Since the early hours of February 1, the world has been watching the political developments in Myanmar in shock. From removing the civilian government to filing criminal charges against State Counsellor Aung San Suu Kyi and President Win Myint, the Myanmar military took a series of steps that have ostensibly stalled if not reversed the country’s democratisation process.
But did Myanmar really miss its shot at becoming a true democracy? What led the military to behave this way and, perhaps most importantly, where does the country go from here?
The immediate catalyst for the February 1 coup appears to be last November’s general election. The National League for Democracy (NLD) led by Aung San Suu Kyi won 83 percent of the vote and expanded its majority in the parliament despite earlier speculation that it would lose seats to other democratic and ethnic political parties. The fact that the NLD won the election with an even bigger margin than five years ago attested to Aung San Suu Kyi’s abiding popularity in the eyes of the public. Even though the state counsellor and her government were not able to achieve much in terms of their three stated goals – peace, economic development and political reform – during their first term in power, the election result demonstrated that an overwhelming majority of the public is still confident in Aung San Suu Kyi’s ability to carry the country towards a better future.
The military, alarmed by the growing public support behind the NLD, declared the election fraudulent. It filed dozens of complaints with the Union Election Commission (UEC) and claimed that it uncovered more than eight million cases of voter fraud. Arguing that these irregularities undermined the integrity of the election and the legitimacy of its results, it called for a rerun. The UEC rejected the military’s allegations, saying there were no errors big enough to affect the credibility of the vote.
In response, the military pressured the government to delay the first session of the new parliament scheduled for February 1, during which the new legislators were to name presidential and vice-presidential candidates. The government ignored the demand. With backdoor negotiations failing to deliver a deal acceptable to both sides, the military staged a coup in the early hours of February 1 and declared a yearlong state of emergency.
While the disputed election was the immediate catalyst for the coup, the events of February 1 were actually a direct result of the decades-old power struggle between Myanmar’s military and civilian leaders. Myanmar had been ruled by a military government between 1962 and 2011. During this period, the military failed the country miserably in terms of economic development and governance. In 2003, seemingly giving in to growing domestic and international demands for democracy to be restored in the country, the military government announced its “Seven Step Roadmap to Democracy”. The aim of the road map was to gradually introduce a new governance system to Myanmar that gave more power to the people while also protecting the powers and privileges of the military.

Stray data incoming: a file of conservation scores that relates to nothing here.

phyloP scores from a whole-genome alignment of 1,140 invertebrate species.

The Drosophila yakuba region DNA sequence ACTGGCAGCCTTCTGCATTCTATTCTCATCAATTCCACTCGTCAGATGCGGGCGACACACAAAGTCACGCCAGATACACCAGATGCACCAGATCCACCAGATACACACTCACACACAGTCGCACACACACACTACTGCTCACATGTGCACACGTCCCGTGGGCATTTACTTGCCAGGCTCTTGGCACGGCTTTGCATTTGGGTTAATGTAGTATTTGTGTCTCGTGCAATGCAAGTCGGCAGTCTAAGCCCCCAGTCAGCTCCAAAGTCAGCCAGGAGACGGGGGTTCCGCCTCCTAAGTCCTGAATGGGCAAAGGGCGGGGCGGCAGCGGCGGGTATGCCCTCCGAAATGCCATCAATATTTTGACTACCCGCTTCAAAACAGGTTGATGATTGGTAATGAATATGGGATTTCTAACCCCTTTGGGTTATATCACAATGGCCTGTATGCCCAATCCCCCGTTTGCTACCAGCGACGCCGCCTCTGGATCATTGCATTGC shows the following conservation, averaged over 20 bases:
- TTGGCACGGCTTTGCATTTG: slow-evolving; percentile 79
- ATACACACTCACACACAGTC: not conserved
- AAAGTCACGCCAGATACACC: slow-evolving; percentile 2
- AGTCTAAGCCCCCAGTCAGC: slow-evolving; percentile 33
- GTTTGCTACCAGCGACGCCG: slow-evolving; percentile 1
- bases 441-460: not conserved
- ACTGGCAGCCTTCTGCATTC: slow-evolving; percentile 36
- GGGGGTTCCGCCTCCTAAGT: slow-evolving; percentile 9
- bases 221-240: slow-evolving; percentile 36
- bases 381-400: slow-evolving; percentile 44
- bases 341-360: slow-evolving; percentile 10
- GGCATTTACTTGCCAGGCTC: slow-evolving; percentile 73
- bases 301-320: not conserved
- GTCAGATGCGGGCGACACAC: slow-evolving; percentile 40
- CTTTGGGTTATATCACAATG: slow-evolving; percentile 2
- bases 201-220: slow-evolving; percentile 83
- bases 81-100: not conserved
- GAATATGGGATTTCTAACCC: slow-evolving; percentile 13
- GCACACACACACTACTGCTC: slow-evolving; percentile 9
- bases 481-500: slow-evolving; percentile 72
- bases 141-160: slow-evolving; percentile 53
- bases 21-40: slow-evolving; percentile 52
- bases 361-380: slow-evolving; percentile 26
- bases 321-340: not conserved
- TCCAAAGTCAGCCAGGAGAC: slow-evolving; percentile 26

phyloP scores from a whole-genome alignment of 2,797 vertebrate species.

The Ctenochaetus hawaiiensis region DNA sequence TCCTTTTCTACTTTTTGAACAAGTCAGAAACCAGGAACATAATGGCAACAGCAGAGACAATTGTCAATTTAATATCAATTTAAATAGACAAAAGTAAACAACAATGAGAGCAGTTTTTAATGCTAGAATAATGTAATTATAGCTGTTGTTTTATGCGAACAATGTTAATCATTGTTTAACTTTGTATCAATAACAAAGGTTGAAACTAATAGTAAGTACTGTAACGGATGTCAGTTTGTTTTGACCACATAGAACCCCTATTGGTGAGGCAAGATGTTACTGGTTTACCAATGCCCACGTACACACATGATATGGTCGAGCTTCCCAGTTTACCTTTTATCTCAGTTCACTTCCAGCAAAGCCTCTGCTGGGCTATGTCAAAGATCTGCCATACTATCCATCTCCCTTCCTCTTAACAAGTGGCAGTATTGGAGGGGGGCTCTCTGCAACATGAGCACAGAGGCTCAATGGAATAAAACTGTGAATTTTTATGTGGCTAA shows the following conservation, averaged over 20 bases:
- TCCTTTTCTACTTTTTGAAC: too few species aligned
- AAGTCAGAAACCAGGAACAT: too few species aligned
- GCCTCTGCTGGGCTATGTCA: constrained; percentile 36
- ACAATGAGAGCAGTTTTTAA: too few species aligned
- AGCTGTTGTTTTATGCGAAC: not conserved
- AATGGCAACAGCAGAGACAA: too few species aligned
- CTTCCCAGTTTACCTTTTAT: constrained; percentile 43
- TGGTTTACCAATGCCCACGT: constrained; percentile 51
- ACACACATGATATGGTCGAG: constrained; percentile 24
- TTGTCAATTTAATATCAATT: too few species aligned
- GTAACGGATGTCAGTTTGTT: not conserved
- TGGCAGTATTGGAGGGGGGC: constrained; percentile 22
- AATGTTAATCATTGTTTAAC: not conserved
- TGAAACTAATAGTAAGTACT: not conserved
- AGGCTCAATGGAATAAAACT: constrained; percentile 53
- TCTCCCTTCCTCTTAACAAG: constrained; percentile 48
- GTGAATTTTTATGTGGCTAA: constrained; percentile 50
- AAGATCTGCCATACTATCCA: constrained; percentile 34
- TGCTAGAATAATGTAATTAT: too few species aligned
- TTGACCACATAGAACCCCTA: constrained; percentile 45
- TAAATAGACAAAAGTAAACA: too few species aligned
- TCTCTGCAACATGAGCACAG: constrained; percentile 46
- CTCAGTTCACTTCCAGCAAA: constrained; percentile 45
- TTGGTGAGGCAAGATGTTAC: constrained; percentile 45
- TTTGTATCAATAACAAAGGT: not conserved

The country’s current constitution, which came into effect in 2008, was drafted as part of this long-term democratisation plan. It was specifically designed to pave the way for “a flourishing and disciplined democracy”, meaning a democracy guided by the military leadership. It not only allocated 25 percent of all seats in the parliament to the military, but also gave it the power to veto any constitutional amendment as an insurance policy. During her first term in power, amending the constitution to reduce the military’s influence over the civilian government was Aung San Suu Kyi’s top priority. While the military successfully thwarted every attempt she made to achieve this goal in the last five years, when she expanded her support base in the 2020 election, they became increasingly concerned that she may try again, and perhaps succeed, in the coming years.